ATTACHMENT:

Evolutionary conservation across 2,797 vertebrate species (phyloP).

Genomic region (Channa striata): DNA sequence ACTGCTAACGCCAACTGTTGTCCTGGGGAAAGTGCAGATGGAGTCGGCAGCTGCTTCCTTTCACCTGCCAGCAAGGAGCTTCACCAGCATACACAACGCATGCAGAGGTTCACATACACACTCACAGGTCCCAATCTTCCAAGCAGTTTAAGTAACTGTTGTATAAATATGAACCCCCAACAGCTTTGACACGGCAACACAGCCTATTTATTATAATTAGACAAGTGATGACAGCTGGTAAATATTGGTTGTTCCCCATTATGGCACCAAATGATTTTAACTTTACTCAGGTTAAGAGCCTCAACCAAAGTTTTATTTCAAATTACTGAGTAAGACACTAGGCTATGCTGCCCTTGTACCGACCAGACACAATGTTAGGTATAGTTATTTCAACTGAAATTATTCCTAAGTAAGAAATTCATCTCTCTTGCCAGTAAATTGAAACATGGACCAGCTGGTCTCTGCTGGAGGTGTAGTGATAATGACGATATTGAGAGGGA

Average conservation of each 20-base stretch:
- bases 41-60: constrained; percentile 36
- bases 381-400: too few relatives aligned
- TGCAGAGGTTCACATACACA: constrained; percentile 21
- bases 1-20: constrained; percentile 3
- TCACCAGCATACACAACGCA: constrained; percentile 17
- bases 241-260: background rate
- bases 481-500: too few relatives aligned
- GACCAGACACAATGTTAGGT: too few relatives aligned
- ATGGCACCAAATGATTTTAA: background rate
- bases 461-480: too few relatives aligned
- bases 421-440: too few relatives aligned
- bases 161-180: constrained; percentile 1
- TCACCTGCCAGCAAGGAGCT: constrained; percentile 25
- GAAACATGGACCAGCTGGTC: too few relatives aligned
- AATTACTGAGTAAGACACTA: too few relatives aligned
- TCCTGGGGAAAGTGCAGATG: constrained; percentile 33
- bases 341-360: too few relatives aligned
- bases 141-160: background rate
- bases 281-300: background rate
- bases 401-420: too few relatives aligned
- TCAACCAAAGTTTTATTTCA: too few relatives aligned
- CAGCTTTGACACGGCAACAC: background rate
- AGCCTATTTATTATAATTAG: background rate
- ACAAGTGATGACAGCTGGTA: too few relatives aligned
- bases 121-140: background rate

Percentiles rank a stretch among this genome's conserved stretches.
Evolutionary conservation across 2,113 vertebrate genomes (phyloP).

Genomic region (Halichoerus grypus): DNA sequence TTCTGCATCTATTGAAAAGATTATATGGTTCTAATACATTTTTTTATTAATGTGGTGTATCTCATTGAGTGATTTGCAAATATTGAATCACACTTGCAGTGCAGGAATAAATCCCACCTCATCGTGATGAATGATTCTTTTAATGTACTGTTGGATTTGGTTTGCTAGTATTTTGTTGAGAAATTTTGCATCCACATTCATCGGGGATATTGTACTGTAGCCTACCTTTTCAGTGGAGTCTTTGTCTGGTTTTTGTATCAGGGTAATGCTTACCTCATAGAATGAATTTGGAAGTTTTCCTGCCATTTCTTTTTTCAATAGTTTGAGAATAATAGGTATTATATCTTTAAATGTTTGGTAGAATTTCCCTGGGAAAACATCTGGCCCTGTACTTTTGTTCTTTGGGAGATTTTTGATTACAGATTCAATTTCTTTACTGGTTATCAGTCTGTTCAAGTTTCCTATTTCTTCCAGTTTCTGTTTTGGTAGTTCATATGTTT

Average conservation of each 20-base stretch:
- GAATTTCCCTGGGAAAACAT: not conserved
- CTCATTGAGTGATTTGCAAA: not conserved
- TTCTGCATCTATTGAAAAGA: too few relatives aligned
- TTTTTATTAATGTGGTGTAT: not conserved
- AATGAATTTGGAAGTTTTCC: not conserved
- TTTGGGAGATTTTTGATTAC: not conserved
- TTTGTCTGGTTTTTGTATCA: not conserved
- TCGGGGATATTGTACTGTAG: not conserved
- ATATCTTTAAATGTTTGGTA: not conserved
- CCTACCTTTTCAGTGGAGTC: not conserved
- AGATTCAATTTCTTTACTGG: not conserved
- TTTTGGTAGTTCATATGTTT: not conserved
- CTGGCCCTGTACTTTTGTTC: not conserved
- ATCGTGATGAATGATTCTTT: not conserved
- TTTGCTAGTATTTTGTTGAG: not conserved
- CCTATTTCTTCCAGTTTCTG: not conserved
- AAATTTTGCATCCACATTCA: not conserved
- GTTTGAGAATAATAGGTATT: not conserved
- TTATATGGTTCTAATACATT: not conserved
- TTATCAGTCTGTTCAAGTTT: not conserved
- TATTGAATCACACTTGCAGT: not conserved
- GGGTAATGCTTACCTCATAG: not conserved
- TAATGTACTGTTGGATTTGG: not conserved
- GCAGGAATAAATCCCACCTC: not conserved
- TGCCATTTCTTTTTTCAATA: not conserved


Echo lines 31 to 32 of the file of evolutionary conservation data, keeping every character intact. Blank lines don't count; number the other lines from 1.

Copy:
Genomic region (Halichoerus grypus): DNA sequence TTCTGCATCTATTGAAAAGATTATATGGTTCTAATACATTTTTTTATTAATGTGGTGTATCTCATTGAGTGATTTGCAAATATTGAATCACACTTGCAGTGCAGGAATAAATCCCACCTCATCGTGATGAATGATTCTTTTAATGTACTGTTGGATTTGGTTTGCTAGTATTTTGTTGAGAAATTTTGCATCCACATTCATCGGGGATATTGTACTGTAGCCTACCTTTTCAGTGGAGTCTTTGTCTGGTTTTTGTATCAGGGTAATGCTTACCTCATAGAATGAATTTGGAAGTTTTCCTGCCATTTCTTTTTTCAATAGTTTGAGAATAATAGGTATTATATCTTTAAATGTTTGGTAGAATTTCCCTGGGAAAACATCTGGCCCTGTACTTTTGTTCTTTGGGAGATTTTTGATTACAGATTCAATTTCTTTACTGGTTATCAGTCTGTTCAAGTTTCCTATTTCTTCCAGTTTCTGTTTTGGTAGTTCATATGTTT

Average conservation of each 20-base stretch: